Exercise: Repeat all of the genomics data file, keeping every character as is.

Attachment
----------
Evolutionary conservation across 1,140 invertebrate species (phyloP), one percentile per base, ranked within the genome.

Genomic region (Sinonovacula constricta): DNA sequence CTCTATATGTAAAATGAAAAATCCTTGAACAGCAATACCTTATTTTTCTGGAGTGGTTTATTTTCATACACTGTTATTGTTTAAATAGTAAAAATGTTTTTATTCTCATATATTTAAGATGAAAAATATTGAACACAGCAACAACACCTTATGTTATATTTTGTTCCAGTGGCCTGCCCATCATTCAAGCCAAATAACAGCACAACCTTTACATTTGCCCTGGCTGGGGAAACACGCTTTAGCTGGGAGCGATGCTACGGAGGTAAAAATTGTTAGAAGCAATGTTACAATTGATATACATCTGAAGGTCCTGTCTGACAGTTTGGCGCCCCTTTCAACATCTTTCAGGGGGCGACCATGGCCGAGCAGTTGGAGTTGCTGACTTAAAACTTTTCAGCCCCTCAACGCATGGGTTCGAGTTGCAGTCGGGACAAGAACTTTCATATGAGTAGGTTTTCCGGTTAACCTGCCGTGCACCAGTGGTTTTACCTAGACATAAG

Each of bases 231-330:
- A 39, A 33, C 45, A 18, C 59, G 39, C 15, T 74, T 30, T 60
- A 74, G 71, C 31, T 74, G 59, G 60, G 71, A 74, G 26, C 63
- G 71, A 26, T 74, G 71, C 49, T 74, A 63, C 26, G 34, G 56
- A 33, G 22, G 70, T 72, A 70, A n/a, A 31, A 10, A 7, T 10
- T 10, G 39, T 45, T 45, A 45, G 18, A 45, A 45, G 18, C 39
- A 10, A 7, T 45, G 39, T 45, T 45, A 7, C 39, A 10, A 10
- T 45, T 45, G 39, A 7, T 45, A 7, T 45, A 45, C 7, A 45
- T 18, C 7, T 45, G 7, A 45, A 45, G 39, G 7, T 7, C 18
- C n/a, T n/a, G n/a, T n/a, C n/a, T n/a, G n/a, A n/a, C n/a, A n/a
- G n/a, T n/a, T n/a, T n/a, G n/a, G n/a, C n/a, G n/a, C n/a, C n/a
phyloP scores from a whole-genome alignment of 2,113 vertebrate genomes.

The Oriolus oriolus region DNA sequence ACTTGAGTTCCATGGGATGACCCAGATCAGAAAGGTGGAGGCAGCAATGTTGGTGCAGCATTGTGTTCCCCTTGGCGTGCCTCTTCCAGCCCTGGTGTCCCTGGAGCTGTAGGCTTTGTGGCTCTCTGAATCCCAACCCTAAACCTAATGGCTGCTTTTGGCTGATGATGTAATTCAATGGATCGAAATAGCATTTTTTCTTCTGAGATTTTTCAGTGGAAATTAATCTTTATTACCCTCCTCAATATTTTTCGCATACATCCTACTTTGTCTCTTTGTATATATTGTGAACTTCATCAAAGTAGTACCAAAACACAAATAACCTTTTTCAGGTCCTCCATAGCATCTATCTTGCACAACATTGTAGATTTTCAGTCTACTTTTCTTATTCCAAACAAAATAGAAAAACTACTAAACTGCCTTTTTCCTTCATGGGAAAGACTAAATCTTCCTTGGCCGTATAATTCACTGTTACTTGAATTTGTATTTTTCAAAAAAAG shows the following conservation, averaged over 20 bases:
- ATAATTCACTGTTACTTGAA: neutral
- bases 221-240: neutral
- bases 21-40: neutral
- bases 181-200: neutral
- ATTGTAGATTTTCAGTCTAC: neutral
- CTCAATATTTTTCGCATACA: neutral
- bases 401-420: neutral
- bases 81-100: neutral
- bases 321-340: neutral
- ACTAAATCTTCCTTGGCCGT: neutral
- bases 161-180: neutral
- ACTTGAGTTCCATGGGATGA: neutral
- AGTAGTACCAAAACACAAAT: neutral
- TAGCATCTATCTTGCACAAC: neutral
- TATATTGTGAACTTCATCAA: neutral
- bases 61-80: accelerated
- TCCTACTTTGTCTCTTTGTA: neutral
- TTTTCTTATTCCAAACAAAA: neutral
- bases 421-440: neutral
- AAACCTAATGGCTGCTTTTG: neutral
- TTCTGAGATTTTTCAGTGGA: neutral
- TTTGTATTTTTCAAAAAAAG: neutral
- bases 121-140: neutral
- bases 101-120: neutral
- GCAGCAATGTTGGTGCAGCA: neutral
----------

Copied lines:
Evolutionary conservation across 1,140 invertebrate species (phyloP), one percentile per base, ranked within the genome.

Genomic region (Sinonovacula constricta): DNA sequence CTCTATATGTAAAATGAAAAATCCTTGAACAGCAATACCTTATTTTTCTGGAGTGGTTTATTTTCATACACTGTTATTGTTTAAATAGTAAAAATGTTTTTATTCTCATATATTTAAGATGAAAAATATTGAACACAGCAACAACACCTTATGTTATATTTTGTTCCAGTGGCCTGCCCATCATTCAAGCCAAATAACAGCACAACCTTTACATTTGCCCTGGCTGGGGAAACACGCTTTAGCTGGGAGCGATGCTACGGAGGTAAAAATTGTTAGAAGCAATGTTACAATTGATATACATCTGAAGGTCCTGTCTGACAGTTTGGCGCCCCTTTCAACATCTTTCAGGGGGCGACCATGGCCGAGCAGTTGGAGTTGCTGACTTAAAACTTTTCAGCCCCTCAACGCATGGGTTCGAGTTGCAGTCGGGACAAGAACTTTCATATGAGTAGGTTTTCCGGTTAACCTGCCGTGCACCAGTGGTTTTACCTAGACATAAG

Each of bases 231-330:
- A 39, A 33, C 45, A 18, C 59, G 39, C 15, T 74, T 30, T 60
- A 74, G 71, C 31, T 74, G 59, G 60, G 71, A 74, G 26, C 63
- G 71, A 26, T 74, G 71, C 49, T 74, A 63, C 26, G 34, G 56
- A 33, G 22, G 70, T 72, A 70, A n/a, A 31, A 10, A 7, T 10
- T 10, G 39, T 45, T 45, A 45, G 18, A 45, A 45, G 18, C 39
- A 10, A 7, T 45, G 39, T 45, T 45, A 7, C 39, A 10, A 10
- T 45, T 45, G 39, A 7, T 45, A 7, T 45, A 45, C 7, A 45
- T 18, C 7, T 45, G 7, A 45, A 45, G 39, G 7, T 7, C 18
- C n/a, T n/a, G n/a, T n/a, C n/a, T n/a, G n/a, A n/a, C n/a, A n/a
- G n/a, T n/a, T n/a, T n/a, G n/a, G n/a, C n/a, G n/a, C n/a, C n/a
phyloP scores from a whole-genome alignment of 2,113 vertebrate genomes.

The Oriolus oriolus region DNA sequence ACTTGAGTTCCATGGGATGACCCAGATCAGAAAGGTGGAGGCAGCAATGTTGGTGCAGCATTGTGTTCCCCTTGGCGTGCCTCTTCCAGCCCTGGTGTCCCTGGAGCTGTAGGCTTTGTGGCTCTCTGAATCCCAACCCTAAACCTAATGGCTGCTTTTGGCTGATGATGTAATTCAATGGATCGAAATAGCATTTTTTCTTCTGAGATTTTTCAGTGGAAATTAATCTTTATTACCCTCCTCAATATTTTTCGCATACATCCTACTTTGTCTCTTTGTATATATTGTGAACTTCATCAAAGTAGTACCAAAACACAAATAACCTTTTTCAGGTCCTCCATAGCATCTATCTTGCACAACATTGTAGATTTTCAGTCTACTTTTCTTATTCCAAACAAAATAGAAAAACTACTAAACTGCCTTTTTCCTTCATGGGAAAGACTAAATCTTCCTTGGCCGTATAATTCACTGTTACTTGAATTTGTATTTTTCAAAAAAAG shows the following conservation, averaged over 20 bases:
- ATAATTCACTGTTACTTGAA: neutral
- bases 221-240: neutral
- bases 21-40: neutral
- bases 181-200: neutral
- ATTGTAGATTTTCAGTCTAC: neutral
- CTCAATATTTTTCGCATACA: neutral
- bases 401-420: neutral
- bases 81-100: neutral
- bases 321-340: neutral
- ACTAAATCTTCCTTGGCCGT: neutral
- bases 161-180: neutral
- ACTTGAGTTCCATGGGATGA: neutral
- AGTAGTACCAAAACACAAAT: neutral
- TAGCATCTATCTTGCACAAC: neutral
- TATATTGTGAACTTCATCAA: neutral
- bases 61-80: accelerated
- TCCTACTTTGTCTCTTTGTA: neutral
- TTTTCTTATTCCAAACAAAA: neutral
- bases 421-440: neutral
- AAACCTAATGGCTGCTTTTG: neutral
- TTCTGAGATTTTTCAGTGGA: neutral
- TTTGTATTTTTCAAAAAAAG: neutral
- bases 121-140: neutral
- bases 101-120: neutral
- GCAGCAATGTTGGTGCAGCA: neutral